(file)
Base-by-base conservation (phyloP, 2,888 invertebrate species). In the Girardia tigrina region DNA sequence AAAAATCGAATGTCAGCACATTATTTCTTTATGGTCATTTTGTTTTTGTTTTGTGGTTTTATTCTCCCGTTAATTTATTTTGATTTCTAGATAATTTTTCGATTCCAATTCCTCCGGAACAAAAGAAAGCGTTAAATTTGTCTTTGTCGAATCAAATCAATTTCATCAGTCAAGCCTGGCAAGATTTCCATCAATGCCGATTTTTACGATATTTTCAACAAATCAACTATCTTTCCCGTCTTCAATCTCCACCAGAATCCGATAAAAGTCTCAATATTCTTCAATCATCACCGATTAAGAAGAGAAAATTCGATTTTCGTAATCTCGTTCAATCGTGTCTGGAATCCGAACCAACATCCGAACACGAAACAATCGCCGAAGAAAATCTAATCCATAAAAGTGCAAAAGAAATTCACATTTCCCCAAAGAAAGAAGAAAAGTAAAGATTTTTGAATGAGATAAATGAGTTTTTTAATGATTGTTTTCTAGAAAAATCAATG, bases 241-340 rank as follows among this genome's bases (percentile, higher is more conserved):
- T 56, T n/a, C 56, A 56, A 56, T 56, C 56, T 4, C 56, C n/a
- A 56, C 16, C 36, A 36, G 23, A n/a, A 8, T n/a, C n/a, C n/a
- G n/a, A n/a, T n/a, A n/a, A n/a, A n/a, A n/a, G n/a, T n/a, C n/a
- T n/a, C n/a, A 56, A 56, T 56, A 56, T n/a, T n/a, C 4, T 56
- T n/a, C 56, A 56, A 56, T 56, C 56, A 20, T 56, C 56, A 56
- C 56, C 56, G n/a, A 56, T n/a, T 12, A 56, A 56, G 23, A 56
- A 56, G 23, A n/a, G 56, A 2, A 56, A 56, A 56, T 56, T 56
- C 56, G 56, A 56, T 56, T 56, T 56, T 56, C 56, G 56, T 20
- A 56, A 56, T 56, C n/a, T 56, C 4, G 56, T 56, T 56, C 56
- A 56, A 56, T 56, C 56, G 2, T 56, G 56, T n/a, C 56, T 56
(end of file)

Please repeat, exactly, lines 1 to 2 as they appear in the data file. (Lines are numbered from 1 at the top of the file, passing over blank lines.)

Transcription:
Base-by-base conservation (phyloP, 2,888 invertebrate species). In the Girardia tigrina region DNA sequence AAAAATCGAATGTCAGCACATTATTTCTTTATGGTCATTTTGTTTTTGTTTTGTGGTTTTATTCTCCCGTTAATTTATTTTGATTTCTAGATAATTTTTCGATTCCAATTCCTCCGGAACAAAAGAAAGCGTTAAATTTGTCTTTGTCGAATCAAATCAATTTCATCAGTCAAGCCTGGCAAGATTTCCATCAATGCCGATTTTTACGATATTTTCAACAAATCAACTATCTTTCCCGTCTTCAATCTCCACCAGAATCCGATAAAAGTCTCAATATTCTTCAATCATCACCGATTAAGAAGAGAAAATTCGATTTTCGTAATCTCGTTCAATCGTGTCTGGAATCCGAACCAACATCCGAACACGAAACAATCGCCGAAGAAAATCTAATCCATAAAAGTGCAAAAGAAATTCACATTTCCCCAAAGAAAGAAGAAAAGTAAAGATTTTTGAATGAGATAAATGAGTTTTTTAATGATTGTTTTCTAGAAAAATCAATG, bases 241-340 rank as follows among this genome's bases (percentile, higher is more conserved):
- T 56, T n/a, C 56, A 56, A 56, T 56, C 56, T 4, C 56, C n/a